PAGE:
Monday, July 19, 2021

Building the Ohio River Staging Yard

In my plans to model the NKP's Wheeling District and branch lines between Pittsburg Junction and Dillonvale/Pine Valley Yard, I knew I would need staging yards to hold trains going to or from the east and west ends of the layout.

A large east end staging yard is planned to start just a bit beyond Pittsburg Junction and will represent Brewster, Ohio. A large majority of traffic will flow to and from this direction on my layout, with much of this being coal loads and empty hoppers. As an interesting side note, WESTBOUND traffic was superior on the W&LE and later the Nickel Plate's Wheeling District.

The west end staging yard will begin beyond the Pine Valley Yard at Dillonvale and will represent the eastern end of the mainline at Terminal Junction near Martin's Ferry, Ohio and the end of the Stubenville Branch at Mingo Junction, Ohio. Because both ends of the main and branch follow the Ohio River, I've taken to referring to this staging yard as the Ohio River Staging Yard. The size of this staging yard will be more modest as during a potential 12 hour operating session only 5-6 trains might enter or exit. Mainly the eastbound TT fast freights and the Yorkville locals.

I always knew the Ohio River staging yard would be located under the Adena yard/wye benchwork and connect to Pine Valley with a steep grade and a swing out section but it was originally planned as a stub ended yard. However after laying out some of my 1/4 30" curve templates I realized I could fit a 5-6 track return loop yard instead! I decided to go ahead and build the loop since it would appease my son for running his big modern trains and make operation setup a little easier.

In the spring I started construction on the Ohio River staging yard. I used craft paper to create a template and also to make sure it would fit under the Adena wye in the corner of the room. I used birch plywood to create the 4 curved subsections but I switched to regular plywood for the rest of it when I ran out of the good stuff.

Staging Loop pre-splicing

I spliced all the prices together, installed the needed shelf bracket supports and designed the loop's turnout layout. When I attempted to place an order for the track I found the springtime quarantines and lockdowns had caused a run on hobby supplies and turnouts were out of stock. Around this time the weather warmed and personal developments caused me to loosely install the loop in place and literally shelve any layout progress until about late fall.

East end staging loop temporarily in place under the Adena Wye area

In October our one-eyed kitten Mo took a misstep while exploring the layout and fell off the loop on to the concrete floor below (he somehow didn't land on his feet!). I removed the loop and began work on it starting with some Masonite edge guards originally meant for trains but now serving double duty to protect a kitten with bad depth perception.

Mr. Mo posing with the staging loop and the inside set of guard rails installed.

Tracking laying and wiring started in earnest in mid December after I settled on the yard throat design to maximize the length of the outside track mostly to store and run Brendan's big modern trains.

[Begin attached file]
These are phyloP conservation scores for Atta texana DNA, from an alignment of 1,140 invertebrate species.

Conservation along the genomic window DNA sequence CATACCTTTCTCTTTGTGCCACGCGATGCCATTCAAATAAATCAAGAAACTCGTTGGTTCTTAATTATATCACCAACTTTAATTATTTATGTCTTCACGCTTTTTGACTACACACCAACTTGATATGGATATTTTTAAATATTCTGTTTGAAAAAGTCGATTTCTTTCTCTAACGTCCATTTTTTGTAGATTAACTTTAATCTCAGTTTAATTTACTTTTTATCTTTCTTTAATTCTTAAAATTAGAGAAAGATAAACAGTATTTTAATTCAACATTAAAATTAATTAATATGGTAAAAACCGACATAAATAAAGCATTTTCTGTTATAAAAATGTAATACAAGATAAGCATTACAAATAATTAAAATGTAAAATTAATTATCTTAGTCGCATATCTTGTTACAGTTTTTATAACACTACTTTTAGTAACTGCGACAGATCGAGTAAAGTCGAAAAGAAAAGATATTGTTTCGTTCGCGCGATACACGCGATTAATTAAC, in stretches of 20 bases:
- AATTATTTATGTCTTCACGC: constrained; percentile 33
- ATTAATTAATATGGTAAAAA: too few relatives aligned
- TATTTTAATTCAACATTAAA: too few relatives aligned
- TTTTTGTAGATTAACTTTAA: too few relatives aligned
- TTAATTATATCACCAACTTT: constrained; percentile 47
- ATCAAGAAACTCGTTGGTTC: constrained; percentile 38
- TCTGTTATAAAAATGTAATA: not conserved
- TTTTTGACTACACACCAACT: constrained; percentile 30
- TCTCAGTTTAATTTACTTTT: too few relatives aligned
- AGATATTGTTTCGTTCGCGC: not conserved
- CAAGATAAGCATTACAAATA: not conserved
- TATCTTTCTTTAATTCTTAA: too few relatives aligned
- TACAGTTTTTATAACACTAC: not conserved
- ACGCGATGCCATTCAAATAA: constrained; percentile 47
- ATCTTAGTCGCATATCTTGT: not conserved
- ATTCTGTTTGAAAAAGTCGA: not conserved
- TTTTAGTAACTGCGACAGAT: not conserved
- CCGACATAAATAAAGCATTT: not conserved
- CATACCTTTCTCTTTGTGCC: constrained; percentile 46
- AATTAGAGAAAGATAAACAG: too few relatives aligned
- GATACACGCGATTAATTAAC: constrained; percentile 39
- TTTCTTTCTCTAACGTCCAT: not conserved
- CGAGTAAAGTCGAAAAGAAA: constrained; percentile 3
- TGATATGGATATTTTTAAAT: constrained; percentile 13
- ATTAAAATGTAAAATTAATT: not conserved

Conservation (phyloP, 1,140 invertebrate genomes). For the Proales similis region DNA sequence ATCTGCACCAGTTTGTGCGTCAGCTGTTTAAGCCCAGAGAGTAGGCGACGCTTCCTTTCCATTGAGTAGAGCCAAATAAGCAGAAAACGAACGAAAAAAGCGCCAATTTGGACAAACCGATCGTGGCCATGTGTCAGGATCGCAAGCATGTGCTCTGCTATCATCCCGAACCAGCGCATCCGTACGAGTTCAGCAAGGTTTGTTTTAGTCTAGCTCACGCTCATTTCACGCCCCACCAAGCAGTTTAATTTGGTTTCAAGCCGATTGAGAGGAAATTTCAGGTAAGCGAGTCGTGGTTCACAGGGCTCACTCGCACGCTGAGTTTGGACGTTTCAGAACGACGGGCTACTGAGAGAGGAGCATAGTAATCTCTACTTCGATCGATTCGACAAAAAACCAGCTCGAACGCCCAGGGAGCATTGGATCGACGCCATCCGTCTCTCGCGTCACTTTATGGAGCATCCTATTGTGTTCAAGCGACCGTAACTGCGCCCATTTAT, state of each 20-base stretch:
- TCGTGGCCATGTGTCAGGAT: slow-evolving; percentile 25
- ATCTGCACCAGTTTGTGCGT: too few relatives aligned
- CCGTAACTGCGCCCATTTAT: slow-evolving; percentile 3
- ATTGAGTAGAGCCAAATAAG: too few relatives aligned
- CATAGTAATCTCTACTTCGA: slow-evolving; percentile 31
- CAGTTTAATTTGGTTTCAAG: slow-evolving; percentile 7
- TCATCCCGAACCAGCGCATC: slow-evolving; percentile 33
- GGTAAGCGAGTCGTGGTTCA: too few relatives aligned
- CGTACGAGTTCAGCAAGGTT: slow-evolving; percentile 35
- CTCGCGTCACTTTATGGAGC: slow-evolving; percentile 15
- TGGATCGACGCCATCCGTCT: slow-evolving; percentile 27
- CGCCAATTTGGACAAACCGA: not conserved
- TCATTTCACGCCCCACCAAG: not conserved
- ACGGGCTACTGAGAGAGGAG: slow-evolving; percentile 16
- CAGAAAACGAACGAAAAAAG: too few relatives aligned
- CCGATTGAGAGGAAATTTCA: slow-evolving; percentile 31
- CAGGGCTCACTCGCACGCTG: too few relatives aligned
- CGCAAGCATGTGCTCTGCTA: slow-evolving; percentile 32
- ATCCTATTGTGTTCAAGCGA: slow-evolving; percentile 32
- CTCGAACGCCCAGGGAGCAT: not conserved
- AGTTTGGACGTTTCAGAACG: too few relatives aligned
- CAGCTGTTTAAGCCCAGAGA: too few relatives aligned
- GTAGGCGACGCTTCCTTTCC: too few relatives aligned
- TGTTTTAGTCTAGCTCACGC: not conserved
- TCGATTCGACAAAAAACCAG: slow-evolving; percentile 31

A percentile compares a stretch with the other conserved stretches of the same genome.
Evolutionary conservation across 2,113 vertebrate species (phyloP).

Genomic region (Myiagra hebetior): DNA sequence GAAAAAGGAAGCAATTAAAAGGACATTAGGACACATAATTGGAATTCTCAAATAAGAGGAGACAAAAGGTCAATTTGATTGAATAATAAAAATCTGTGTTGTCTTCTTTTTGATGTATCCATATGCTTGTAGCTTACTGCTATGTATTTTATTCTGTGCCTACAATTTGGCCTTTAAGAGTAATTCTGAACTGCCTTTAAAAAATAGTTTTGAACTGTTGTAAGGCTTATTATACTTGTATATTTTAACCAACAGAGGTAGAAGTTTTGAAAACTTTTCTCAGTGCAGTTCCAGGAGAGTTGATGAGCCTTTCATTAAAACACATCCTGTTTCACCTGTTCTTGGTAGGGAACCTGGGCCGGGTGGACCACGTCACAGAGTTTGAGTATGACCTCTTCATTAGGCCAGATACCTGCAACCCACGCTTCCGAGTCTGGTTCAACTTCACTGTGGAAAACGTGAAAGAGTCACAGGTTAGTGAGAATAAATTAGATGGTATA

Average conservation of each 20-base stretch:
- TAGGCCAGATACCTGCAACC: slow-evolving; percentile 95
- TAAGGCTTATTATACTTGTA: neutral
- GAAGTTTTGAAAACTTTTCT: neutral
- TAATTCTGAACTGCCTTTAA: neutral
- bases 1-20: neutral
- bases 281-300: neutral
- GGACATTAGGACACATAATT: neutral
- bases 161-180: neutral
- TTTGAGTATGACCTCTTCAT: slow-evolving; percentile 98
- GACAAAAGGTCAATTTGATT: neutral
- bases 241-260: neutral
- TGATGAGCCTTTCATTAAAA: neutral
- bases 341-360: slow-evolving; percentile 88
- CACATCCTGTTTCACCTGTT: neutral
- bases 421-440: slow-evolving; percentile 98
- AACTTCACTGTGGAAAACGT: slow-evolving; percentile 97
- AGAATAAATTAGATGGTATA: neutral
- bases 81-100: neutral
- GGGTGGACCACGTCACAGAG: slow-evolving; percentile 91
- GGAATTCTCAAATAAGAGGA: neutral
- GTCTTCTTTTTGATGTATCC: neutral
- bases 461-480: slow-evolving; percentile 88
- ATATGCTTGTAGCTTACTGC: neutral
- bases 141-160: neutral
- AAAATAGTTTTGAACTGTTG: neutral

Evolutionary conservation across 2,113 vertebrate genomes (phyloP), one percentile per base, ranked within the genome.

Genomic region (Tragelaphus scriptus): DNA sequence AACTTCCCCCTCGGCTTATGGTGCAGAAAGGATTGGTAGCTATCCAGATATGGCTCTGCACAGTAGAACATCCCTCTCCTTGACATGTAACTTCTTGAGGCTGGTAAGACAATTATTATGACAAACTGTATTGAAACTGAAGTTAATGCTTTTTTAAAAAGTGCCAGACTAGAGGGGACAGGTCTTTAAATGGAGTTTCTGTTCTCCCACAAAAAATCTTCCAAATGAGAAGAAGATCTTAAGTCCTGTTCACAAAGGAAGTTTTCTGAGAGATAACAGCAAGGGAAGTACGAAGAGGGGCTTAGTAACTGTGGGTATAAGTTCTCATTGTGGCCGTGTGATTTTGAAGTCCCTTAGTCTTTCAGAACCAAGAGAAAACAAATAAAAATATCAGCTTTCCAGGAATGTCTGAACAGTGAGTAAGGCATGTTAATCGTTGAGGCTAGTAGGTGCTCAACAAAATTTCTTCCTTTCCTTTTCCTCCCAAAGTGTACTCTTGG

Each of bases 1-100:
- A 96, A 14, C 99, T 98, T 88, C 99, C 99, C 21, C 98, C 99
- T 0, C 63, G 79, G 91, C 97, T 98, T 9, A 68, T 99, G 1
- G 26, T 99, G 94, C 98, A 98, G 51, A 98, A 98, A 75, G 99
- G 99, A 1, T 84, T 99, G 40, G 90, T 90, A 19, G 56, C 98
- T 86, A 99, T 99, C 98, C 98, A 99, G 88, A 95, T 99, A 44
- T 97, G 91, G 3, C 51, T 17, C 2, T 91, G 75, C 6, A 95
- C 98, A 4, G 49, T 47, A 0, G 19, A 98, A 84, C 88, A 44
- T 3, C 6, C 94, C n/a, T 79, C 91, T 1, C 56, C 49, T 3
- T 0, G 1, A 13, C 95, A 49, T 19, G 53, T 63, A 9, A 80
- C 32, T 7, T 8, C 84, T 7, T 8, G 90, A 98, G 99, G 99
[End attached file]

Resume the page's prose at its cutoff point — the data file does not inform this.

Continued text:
Planned yard turnout arrangement

Below are photos of the track being laid and wiring of the feeders.

While the adhesive caulk sets up on one track with the weights on it, I start work on another.

Getting ready to solder feeders

Terminal block for independent power control to the staging tracks

Finished and ready to be lifted into place

Stay tuned for more.


Sunday, December 27, 2020

Getting Back At It

At the start of the Ohio "Stay at Home" orders back in March things looked promising for work on the layout. My workplace had furloughed nearly everybody for a few months and I had a lot of time on my hands. Things were looking good for layout progress!

Then one of the quirks of the pandemic stopped my primary plan to build a staging loop, all the hobby shops I frequent online were all out of turnouts! I had planned on buying Atlas turnouts because my Fast Track tools only take Micro Engineering rail and I already had a large stash of Atlas c83 flextrack for my staging yards. Apparently I wasn't the only one with the same idea of getting extra train work in during this time!  I pushed ahead and built the loop benchwork but by the end of April the weather had warmed enough to begin some outdoor projects. 

Then in early May, Abby, our rescue Greyhound finally reached a point where she had to be put to sleep due to cancer impacting her ability to walk and function. After 11 years on earth she can run all the races she wants on the other side of the rainbow bridge.

Abby "Coupon Lady" the Greyhound

Not much later in May my Dad passed away. He lived a good "second" life for 16 years after a major stroke nearly killed him in 2004 but time catches up with all of us in the end. Below is a classic family portrait of three generations of the Ellis men taken back in 2008 which I'm sure he'd get a laugh out of seeing that photo again.

Three generations of Ellis men, the future is in good hands with the youngest?

It's safe to say I lost any desire to work on the layout for a long while, which I hope explains my absence from the blog. I know I'm not alone in saying 2020 has been a difficult journey for many of us.